The question was peculiar and no one wondered at the start which the good woman gave. But what mainly struck Mr. Byrd, and gave to the moment a seeming importance, was the fact that she was not alone in her surprise or even her expression of it; that the indefinable stir he had before observed had again taken place in the crowd before him, and that this time there was no doubt about its having been occasioned by the movements of a person whose elbow he could just perceive projecting beyond the door-way that led into the hall.

But there was no time for speculation as to whom this person might be. The coroner’s questions were every moment growing more rapid, and Miss Firman’s answers more interesting.

“I asked,” here the coroner was heard to say, “whether, in your intercourse with Mrs. Clemmens, you have ever had reason to suppose she was the victim of any secret or personal apprehension that might have caused her to seclude herself as she did? Or let me put it in another way. Can you tell me whether you know of any other person besides this nephew of hers who is likely to be benefited by Mrs. Clemmens’ death?”

“Oh, sir,” was the hasty and somewhat excited reply, “you mean young Mr. Hildreth!”

The way in which this was said, together with the slight flush of satisfaction or surprise which rose to the coroner’s brow, naturally awoke the slumbering excitement of the crowd and made a small sensation. A low murmur ran through the rooms, amid which Mr. Byrd thought he heard a suppressed but bitter exclamation. He could not be sure of it, however, and had just made up his mind that his ears had deceived him, when his attention was attracted by a shifting in the position of the sturdy, thick-set man who had been leaning against the opposite wall, but who now crossed and took his stand beside the jamb, on the other side of which sat the unknown individual toward whom so many inquiring glances had hitherto been directed.

The quietness with which this change was made, and the slight, almost imperceptible, alteration in the manner of the person making it, brought a sudden enlightenment to Mr. Byrd, and he at once made up his mind that this dull, abstracted-looking nonentity leaning with such apparent unconcern against the wall, was the new detective who had been sent up that morning from New York. His curiosity in regard to the identity of the individual round the corner was not lessened by this.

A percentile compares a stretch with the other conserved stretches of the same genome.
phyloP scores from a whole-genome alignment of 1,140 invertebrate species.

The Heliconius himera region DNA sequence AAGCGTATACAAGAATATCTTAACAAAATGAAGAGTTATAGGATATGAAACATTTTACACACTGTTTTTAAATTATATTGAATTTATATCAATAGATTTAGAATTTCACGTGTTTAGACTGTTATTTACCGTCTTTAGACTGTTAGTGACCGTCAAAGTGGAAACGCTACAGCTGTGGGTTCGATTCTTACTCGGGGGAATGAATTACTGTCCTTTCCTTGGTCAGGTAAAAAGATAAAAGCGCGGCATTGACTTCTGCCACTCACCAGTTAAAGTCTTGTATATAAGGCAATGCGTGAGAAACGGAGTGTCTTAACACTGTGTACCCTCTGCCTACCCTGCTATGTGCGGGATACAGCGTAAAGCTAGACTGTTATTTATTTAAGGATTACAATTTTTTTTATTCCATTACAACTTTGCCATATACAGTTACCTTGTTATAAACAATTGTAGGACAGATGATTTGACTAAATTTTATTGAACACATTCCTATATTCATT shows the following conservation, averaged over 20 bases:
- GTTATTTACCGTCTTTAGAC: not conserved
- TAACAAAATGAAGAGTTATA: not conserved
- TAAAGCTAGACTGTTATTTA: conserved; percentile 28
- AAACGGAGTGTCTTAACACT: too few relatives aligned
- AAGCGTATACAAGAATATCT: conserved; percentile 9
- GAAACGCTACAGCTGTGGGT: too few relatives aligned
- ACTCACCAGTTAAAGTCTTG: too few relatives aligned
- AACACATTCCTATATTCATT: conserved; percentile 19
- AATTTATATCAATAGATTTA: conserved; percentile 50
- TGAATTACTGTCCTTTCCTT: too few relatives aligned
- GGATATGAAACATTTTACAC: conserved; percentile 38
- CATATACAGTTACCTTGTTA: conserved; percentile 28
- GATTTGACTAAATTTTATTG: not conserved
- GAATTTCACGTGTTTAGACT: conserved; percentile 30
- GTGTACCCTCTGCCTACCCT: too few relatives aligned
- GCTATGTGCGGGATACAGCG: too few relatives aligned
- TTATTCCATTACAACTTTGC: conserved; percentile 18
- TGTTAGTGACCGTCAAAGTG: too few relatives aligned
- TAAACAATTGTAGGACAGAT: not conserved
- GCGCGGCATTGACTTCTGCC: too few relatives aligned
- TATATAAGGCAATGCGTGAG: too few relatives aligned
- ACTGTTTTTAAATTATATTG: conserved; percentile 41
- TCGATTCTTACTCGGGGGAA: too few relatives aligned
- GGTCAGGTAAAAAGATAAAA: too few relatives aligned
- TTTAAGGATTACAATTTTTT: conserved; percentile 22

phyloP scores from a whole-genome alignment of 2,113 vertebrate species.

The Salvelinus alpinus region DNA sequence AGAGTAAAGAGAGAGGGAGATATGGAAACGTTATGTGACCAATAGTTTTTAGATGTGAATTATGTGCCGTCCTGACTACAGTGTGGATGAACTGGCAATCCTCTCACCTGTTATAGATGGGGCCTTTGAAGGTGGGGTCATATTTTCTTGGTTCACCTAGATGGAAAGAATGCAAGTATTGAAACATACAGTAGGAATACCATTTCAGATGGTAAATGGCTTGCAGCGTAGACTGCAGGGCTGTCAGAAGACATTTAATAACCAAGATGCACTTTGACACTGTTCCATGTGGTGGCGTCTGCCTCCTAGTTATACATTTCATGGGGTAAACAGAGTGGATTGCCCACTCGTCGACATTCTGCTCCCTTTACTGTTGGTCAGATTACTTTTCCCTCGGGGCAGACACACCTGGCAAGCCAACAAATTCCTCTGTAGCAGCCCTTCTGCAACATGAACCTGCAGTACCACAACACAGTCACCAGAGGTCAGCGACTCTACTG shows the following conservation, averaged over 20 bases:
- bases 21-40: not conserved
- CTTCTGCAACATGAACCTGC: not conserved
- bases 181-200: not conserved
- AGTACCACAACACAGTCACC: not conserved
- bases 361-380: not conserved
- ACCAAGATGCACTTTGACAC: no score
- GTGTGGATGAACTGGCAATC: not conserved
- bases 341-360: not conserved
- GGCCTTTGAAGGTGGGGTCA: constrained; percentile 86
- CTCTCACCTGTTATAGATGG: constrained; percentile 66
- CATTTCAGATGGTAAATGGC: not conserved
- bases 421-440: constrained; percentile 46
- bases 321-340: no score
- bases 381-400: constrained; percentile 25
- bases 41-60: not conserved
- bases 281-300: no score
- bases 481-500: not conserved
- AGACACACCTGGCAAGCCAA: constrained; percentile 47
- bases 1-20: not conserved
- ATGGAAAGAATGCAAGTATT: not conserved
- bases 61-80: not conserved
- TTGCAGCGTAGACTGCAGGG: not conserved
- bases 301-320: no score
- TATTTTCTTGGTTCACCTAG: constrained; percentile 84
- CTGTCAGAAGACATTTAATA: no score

Meantime the coroner had answered the hasty exclamation of the witness, by disclaiming the existence of any special meaning of his own, and had furthermore pressed the question as to who this Mr. Hildreth was.

She immediately answered: “A gentleman of Toledo, sir; a young man who could only come into his property by the death of Mrs. Clemmens.”

“How? You have not spoken of any such person as connected with her.”

“No,” was her steady response; “nor was he so connected by any tie of family or friendship. Indeed, I do not know as they were ever acquainted, or, as for that matter, ever saw each other’s faces. The fact to which I allude was simply the result of a will, sir, made by Mr. Hildreth’s grandfather.”

“A will? Explain yourself. I do not understand.”

“Well, sir, I do not know much about the law, and may make a dozen mistakes in telling you what you wish to know; but what I understand about the matter is this: Mr. Hildreth, the grandfather of the gentleman of whom I have just spoken, having a large property, which he wanted to leave in bulk to his grandchildren — their father being a very dissipated and reckless man — made his will in such a way as to prevent its distribution among his heirs till after the death of two persons whom he mentioned by name. Of these two persons one was the son of his head clerk, a young boy, who sickened and died shortly after Mr. Hildreth himself, and the other my cousin, the poor murdered woman, who was then a little girl visiting the family. I do not know how she came to be chosen by him for this purpose, unless it was that she was particularly round and ruddy as a child, and looked as if she might live for many years.”

“And the Hildreths? What of them during these years?”

“Well, I cannot exactly say, as I never had any acquaintance with them myself. But I know that the father, whose dissipated habits were the cause of this peculiar will tying up the property, died some little time ago; also one or two of his children, but beyond that I know little, except that the remaining heirs are a young gentleman and one or two young girls, all of the worldliest and most fashionable description.”

The coroner, who had followed all this with the greatest interest, now asked if she knew the first name of the young gentleman.

“Yes,” said she, “I do. It is Gouverneur.”

The coroner gave a satisfied nod, and remarked casually, “It is not a common name,” and then, leaning forward, selected a paper from among several that lay on the table before him. “Miss Firman,” he inquired, retaining this paper in his hand, “do you know when it was that Mrs. Clemmens first became acquainted with the fact of her name having been made use of in the elder Mr. Hildreth’s will?”

“Oh, years ago; when she first came of age, I believe.”

“Was it an occasion of regret to her? Did she ever express herself as sorry for the position in which she stood toward this family?”

“Yes, sir; she did.”